8 Year-End Tax Planning Tips
* This article was originally published on November 21, 2018. It has been updated for 2021.
For many, tax season is a looming enigma. And that may be especially true for this 2021 tax year due to multiple pandemic-related tax law changes — and the planning opportunities they can bring.
Come tax time next year, will you have to pay in? Will you be getting a refund? How much? Could either outcome affect your daily life or how quickly you could achieve that next big life goal?
With a little planning — or requesting a year-end tax projection from our team — your 2021 taxes don’t have to be shrouded in mystery.
What is tax planning, you ask? It’s a periodic check-in on your tax situation that allows you opportunities to review your income, plan for open enrollment, and tweak your investments to make the most of your money. It’s a view of what you can expect in terms of taxes for the year that gives you time to adjust your finances to better meet your needs.
Now that we’re in the fourth quarter of 2021, isn’t it time you did a little end-of-year tax planning of your own? Here’s where you can start.
Year-end tax planning 101
Send your most recent pay stub our way. We’ll review your gross — aka before-tax — earnings and total withholdings, then extrapolate them to project your annual income for 2021. We’ll then use this analysis to help you plan for tax season and let you know if you’re on track to receive a refund or likely to end up with a balance due.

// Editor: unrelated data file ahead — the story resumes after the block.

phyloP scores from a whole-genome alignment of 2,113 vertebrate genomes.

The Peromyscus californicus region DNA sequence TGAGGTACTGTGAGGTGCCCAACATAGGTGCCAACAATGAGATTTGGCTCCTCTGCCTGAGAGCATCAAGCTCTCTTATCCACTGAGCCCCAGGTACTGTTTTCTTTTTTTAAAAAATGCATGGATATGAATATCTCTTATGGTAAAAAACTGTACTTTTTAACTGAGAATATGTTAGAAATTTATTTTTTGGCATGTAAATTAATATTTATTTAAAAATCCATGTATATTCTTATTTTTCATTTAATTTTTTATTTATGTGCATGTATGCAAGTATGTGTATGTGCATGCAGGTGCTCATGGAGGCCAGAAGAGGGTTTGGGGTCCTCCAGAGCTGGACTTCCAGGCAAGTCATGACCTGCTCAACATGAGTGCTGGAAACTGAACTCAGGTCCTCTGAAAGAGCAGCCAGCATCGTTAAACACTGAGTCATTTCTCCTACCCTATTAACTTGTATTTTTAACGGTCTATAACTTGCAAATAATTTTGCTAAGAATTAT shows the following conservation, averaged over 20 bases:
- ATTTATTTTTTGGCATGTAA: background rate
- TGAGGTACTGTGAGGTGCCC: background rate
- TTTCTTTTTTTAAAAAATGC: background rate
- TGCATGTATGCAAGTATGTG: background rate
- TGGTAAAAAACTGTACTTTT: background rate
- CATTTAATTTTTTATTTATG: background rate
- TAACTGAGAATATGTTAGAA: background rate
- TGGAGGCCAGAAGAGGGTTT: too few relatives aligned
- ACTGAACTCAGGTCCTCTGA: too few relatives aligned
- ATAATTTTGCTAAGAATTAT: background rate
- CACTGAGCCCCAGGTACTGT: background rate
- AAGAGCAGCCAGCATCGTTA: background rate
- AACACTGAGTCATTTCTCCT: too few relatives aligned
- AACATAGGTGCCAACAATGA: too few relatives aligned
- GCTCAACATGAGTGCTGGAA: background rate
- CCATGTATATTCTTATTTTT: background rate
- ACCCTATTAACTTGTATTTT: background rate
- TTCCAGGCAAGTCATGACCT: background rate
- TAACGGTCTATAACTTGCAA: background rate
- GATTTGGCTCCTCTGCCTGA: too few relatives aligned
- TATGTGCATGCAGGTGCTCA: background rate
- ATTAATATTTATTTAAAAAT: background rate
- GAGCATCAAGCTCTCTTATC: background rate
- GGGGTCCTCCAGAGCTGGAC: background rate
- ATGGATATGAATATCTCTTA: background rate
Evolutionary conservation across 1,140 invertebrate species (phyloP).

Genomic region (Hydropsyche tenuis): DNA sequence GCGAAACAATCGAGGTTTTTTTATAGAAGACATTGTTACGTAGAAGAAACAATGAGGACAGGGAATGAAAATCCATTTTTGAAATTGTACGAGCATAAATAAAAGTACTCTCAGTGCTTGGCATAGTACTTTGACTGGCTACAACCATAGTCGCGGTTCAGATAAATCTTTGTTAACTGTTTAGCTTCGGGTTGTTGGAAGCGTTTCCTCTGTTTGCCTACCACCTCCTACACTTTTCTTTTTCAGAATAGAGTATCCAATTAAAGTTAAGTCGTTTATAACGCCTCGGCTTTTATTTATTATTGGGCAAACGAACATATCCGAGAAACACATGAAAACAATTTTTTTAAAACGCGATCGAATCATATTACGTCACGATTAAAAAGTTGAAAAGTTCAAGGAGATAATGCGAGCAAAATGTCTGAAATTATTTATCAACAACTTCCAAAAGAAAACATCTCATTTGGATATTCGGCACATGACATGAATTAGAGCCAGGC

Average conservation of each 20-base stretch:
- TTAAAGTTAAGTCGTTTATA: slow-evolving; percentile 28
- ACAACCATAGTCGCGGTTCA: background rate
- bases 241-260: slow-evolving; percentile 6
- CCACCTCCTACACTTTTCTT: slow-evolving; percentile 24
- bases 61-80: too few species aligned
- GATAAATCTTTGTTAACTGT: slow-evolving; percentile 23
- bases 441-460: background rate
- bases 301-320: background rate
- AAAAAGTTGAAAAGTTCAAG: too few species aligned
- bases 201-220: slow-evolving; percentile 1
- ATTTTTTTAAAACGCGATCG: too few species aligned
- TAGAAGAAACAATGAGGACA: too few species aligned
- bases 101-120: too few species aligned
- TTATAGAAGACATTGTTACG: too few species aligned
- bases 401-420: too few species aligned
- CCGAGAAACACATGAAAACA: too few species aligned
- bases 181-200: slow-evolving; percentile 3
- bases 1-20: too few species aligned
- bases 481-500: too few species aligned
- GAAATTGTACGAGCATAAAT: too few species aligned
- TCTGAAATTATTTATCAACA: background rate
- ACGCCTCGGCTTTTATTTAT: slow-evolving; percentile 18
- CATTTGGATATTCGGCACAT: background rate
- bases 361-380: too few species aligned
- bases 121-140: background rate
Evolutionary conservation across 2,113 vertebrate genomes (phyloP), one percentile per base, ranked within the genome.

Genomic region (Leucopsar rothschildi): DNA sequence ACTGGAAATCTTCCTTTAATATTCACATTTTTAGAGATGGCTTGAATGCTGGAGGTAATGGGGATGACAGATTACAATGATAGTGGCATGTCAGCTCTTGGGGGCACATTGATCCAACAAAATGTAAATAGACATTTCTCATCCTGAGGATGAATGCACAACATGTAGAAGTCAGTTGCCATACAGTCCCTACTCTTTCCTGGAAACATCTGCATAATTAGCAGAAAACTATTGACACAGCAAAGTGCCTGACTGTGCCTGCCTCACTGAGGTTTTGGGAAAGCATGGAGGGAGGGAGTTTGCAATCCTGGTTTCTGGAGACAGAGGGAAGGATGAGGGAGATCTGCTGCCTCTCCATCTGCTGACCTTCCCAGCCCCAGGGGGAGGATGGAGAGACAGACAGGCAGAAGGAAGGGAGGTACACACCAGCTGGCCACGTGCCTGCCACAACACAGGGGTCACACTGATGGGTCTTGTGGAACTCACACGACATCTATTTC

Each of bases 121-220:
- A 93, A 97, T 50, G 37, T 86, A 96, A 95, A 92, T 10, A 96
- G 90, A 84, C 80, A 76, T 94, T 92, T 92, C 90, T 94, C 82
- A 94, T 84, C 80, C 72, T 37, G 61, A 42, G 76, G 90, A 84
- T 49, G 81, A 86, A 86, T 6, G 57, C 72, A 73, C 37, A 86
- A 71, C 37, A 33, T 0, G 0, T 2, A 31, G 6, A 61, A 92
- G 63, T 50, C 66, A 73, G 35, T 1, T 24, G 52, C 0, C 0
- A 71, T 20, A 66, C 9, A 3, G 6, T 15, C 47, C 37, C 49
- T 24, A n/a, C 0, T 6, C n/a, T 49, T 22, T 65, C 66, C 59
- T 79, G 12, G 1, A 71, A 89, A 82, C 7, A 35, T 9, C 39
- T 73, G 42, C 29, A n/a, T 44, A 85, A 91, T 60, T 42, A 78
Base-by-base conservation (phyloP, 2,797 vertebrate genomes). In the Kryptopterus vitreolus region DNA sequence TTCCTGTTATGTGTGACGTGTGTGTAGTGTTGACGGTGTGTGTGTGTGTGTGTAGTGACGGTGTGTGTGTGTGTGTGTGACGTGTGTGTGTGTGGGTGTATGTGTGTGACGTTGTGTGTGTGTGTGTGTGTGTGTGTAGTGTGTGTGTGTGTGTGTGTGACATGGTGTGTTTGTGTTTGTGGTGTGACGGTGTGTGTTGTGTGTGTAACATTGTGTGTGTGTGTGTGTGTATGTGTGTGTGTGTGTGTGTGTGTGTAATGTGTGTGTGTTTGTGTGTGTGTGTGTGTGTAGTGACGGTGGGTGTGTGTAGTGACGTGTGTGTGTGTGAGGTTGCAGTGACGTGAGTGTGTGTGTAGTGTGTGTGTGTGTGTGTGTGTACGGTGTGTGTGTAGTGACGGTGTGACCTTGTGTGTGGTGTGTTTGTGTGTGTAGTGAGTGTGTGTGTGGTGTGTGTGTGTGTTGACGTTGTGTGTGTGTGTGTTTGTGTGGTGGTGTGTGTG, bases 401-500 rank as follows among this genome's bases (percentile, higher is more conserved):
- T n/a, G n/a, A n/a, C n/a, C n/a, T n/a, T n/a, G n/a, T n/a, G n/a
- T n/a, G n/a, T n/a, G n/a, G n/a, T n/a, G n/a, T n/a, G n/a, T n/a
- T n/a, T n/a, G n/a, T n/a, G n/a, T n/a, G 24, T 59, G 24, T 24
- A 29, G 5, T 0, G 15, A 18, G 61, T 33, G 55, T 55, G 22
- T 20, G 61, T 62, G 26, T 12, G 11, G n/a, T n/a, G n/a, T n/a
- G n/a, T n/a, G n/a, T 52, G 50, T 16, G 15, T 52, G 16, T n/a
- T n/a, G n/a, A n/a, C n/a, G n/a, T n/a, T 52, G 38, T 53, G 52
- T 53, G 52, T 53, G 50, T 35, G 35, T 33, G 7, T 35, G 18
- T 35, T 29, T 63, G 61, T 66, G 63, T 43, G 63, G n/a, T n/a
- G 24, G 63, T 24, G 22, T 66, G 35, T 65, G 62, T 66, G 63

Together, we’ll strike the right balance with your remaining paychecks for the year by adjusting your withholding, working to stay within $1,000 on either side of zero come tax time. Here’s why: If you’re set to receive a large refund, you’ve been giving Uncle Sam a big interest-free loan; if it looks like you’ll owe quite a bit in taxes because of too-low withholding throughout the year, you’ll owe Uncle Sam money — and possibly a penalty, too. Tax planning can help you get to the side you want to be on without reaching either extreme.
If the W-4 we create for you to provide to your HR team won’t do the trick, we can help you create a savings plan to prepare for a balance due. After we’ve reviewed your pay stub and you’ve submitted that W-4 to adjust your withholding, if necessary, it’s time to dig into your basics and benefits. You can follow this list in order, skipping over the items that don’t apply to you and digging deeper into those that affect you more.